Data Is Plural

... is a weekly newsletter of useful/curious datasets.

2021.06.16 edition

Drought in the United States, standardized testing trends, women on high courts, word origins, and animal rescues.

Drought in the United States. “Maybe you’ve seen it in the media: that map of the U.S. painted with blobs of yellow, orange and red. It shows drought – but how do we know which colors go where?” US Drought Monitor, a collaboration between the University of Nebraska and two federal agencies, describes the process behind its weekly maps. Its authors, who take turns drawing the drought-intensity boundaries, synthesize various sources of quantitative information — such as the Palmer Drought Severity Index and the Surface Water Supply Index — and local knowledge. The results can be downloaded as geospatial files, timeseries, and summary statistics. As seen in: “How Severe Is the Western Drought? See For Yourself,” from the New York Times.

Standardized testing trends. Stanford University’s Educational Opportunity Project uses restricted-access data on standardized test results to estimate trends in academic performance and learning rates in grades 3–8 across US schools, school districts, counties, states, and other geographies, and with respect to race, gender, and economic status. Last week the project released v4.1 of their public dataset, adding estimates for Native American students and Bureau of Indian Education schools. As seen in: “The Bureau of Indian Education Hasn’t Told the Public How Its Schools Are Performing. So We Did It Instead,” from ProPublica and the Arizona Republic, which compiled data for the new estimates. [h/t Otis Anderson]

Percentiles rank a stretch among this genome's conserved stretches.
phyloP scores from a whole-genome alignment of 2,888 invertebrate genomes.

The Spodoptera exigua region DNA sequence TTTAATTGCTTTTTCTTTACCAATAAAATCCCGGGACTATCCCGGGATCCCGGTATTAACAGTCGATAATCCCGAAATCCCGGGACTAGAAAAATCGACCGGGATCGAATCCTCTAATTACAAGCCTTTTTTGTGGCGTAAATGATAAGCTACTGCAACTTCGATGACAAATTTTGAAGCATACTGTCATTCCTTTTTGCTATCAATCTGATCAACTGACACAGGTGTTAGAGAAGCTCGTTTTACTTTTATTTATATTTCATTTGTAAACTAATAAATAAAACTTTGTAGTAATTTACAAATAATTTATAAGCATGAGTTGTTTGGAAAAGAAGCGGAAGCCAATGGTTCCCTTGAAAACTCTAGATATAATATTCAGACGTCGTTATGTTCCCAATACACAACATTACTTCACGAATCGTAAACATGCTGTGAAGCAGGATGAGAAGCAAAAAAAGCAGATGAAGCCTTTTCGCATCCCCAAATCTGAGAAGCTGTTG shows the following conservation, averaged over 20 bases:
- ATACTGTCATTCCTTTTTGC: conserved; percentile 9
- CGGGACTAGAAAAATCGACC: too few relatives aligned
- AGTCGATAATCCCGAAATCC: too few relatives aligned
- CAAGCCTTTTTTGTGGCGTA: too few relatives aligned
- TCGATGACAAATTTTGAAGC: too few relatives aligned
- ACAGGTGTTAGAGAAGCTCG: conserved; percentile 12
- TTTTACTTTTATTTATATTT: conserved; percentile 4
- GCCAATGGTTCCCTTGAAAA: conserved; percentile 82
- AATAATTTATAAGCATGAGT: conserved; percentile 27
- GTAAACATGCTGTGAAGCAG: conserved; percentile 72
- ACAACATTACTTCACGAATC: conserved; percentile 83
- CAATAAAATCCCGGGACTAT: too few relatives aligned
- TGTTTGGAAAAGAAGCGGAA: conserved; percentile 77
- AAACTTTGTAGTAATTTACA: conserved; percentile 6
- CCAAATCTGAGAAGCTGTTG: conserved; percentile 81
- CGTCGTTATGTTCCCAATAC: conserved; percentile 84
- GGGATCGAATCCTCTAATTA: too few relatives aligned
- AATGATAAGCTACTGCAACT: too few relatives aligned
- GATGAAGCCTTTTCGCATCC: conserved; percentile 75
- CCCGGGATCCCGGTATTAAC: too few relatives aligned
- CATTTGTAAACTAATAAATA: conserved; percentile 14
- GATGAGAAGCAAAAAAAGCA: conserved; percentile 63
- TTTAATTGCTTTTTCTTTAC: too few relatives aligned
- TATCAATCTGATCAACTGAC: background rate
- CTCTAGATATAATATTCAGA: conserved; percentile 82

Women on high courts. Maria C. Escobar-Lemmon et al. have assembled a dataset on the representation of women in constitutional, supreme, and highest-appellate courts around the world. It lists the number and percentage of women on those courts in 175 countries (from 1970 to 2013), and indicates the first year a woman was appointed to each court (updated through 2020). [h/t Alice J. Kang]

Word origins. Gerard de Melo’s Etymological Wordnet provides structured data on the relationship of words to one another, mostly mined from their semi-structured descriptions on Wiktionary as of 2013. The dataset includes hundreds of thousands of word-origin associations, among other connections. As seen in: “Surprising shared word etymologies,” a recent blog post by Daniel de Haas. [h/t Michael Allen]

Fox in bedroom, dog trapped in wall. The London Fire Brigade responds to hundreds of requests to rescue animals each year. Its monthly-updated spreadsheet of such events goes back to 2009; it lists the location and type of property, the kind of animal and rescue, hours spent, a (very) brief description, and more. [h/t Soph Warnes]